Emergency preparedness in Arctic oil and gas exploration
MetadataShow full item record
- Institutt for marin teknikk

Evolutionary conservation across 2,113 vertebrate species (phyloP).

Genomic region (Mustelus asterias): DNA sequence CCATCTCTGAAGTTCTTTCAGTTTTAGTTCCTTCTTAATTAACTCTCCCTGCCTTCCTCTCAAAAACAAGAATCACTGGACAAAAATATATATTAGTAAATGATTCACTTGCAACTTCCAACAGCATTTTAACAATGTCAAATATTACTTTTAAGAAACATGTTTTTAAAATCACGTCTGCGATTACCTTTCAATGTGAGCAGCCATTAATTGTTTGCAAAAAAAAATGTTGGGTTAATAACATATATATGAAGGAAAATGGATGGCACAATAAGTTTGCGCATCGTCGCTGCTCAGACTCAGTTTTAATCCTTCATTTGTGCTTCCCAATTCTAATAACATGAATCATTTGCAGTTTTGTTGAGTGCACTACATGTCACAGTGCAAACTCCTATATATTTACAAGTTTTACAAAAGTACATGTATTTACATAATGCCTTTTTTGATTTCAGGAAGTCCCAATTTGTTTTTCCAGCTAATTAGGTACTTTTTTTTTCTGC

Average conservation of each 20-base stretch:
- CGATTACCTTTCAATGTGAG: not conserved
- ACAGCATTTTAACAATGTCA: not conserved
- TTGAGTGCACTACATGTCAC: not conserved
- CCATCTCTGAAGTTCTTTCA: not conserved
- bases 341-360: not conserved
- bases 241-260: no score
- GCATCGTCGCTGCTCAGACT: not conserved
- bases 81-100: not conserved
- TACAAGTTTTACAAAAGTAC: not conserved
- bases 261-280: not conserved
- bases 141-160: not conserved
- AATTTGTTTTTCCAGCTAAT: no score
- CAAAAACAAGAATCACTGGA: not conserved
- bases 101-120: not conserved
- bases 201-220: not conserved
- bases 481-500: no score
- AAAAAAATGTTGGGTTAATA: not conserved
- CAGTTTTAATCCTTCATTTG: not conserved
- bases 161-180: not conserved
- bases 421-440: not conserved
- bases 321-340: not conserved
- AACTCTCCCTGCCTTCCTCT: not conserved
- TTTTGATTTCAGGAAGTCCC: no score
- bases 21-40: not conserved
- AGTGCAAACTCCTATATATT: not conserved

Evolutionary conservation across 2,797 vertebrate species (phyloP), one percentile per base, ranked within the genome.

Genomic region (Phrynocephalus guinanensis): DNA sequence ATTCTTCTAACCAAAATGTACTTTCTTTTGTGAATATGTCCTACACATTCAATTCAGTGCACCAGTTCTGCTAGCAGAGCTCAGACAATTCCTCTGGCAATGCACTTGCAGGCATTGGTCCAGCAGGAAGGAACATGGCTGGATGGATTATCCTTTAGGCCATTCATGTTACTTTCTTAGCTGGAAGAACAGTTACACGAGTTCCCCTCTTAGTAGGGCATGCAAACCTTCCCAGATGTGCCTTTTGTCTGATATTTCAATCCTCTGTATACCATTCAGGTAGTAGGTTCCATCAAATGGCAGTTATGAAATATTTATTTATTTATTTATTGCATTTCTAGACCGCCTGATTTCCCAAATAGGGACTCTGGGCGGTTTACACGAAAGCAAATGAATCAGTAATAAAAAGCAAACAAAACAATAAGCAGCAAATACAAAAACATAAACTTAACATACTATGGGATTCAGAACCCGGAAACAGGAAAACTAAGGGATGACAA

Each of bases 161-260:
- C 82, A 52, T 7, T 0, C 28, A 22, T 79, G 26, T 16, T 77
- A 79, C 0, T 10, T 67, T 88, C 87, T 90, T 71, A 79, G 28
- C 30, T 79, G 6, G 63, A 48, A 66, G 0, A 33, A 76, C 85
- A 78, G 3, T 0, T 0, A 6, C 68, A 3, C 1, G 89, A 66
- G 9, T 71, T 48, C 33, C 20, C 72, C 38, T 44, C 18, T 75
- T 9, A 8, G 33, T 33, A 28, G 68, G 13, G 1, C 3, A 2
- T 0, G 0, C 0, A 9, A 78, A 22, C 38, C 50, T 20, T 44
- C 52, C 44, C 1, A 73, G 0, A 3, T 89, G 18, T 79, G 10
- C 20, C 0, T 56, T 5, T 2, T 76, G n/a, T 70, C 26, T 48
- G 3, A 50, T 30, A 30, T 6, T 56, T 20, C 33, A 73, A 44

Due to an increasing interest in oil and gas exploration in the Barents Sea, it is important to identify all the challenges related to petroleum activity in that area. The objective of this thesis is to examine conditions relevant to the evacuation and rescue of personnel from facilities operating in the Barents Sea. The report considers the Norwegian sector of the Barents Sea north of the Norwegian mainland, south of Bjørnøya, and extends towards the Norwegian/Russian border that came into effect in 2011.A specific case was made to analyze the following three Defined situations of hazard and accident (DSHA):➢ Personnel in the sea as a result of a helicopter accident (DSHA 2)➢ Personnel in the sea during emergency evacuation (DSHA 3)➢ Personnel injury/sickness requiring external assistance (DSHA 7)Two scenarios were given: Scenario 1 and Scenario 2. The first scenario should have a SAR helicopter stationed on a production facility, while the other scenario should have the SAR helicopter stationed on a floating base (for instance a standby vessel). The case study showed that land-based SAR helicopters would not fulfill the performance requirements regarding the three DSHAs mentioned above because the distances out to the actual facilities were too long. Having stationed a SAR helicopter offshore in a hangar is therefore a necessity, and placing the helicopter on a production facility is a better alternative than to station it on a floating base such as a standby vessel. A SAR helicopter, with an operational speed of 140 knot and a 15 min. mobilization time, could in the event of a helicopter accident (DSHA 2) manage to cover 82 Nm. while rescuing 21 persons from the sea. In the event of a DSHA 7, time of response in emergency medicine, the range could be 100 Nm.Long distances and a lack of infrastructure combined with the climatic conditions in the Barents Sea, lead to challenges that require special attention and management. Insufficient communication coverage around 70-75°N and further north cause an extra challenge in achieving a safe emergency preparedness. The poor communication coverage also has an influence on the quality of weather forecasts. A good reliable weather forecast is essential to maintain a safe and secure operation. This is however difficult to achieve today due to few measuring points in the area. An increased activity in the Barents Sea will therefore improve the situation.Ice accretion is an issue that requires attention particularly for standby vessels, lifeboats, MOB boats and facilities. Drifting sea ice and icebergs is also something that has to be taken into consideration when operating north in the Barents Sea. Special attention has to be given to the use of free-fall lifeboats. If there is sea ice in the area around a facility, the drop of free-fall lifeboats cannot be carried through. Compensating measures then have to be taken into account.The challenges related to oil and gas exploration in the Barents Sea are manageable, but they require attention and the provision of suitable resources in the area. No single secondary evacuation method is currently available for year-round operation when sea ice is present. Before all-year round petroleum activity can be possible everywhere in the Barents Sea, emergency preparedness must be given sufficient attention so that some critical challenges can be solved. It seems to be a reasonable requirement that all producing fields in the Barents Sea, including exploration drilling, have an emergency preparedness standard that corresponds to the area-based emergency preparedness.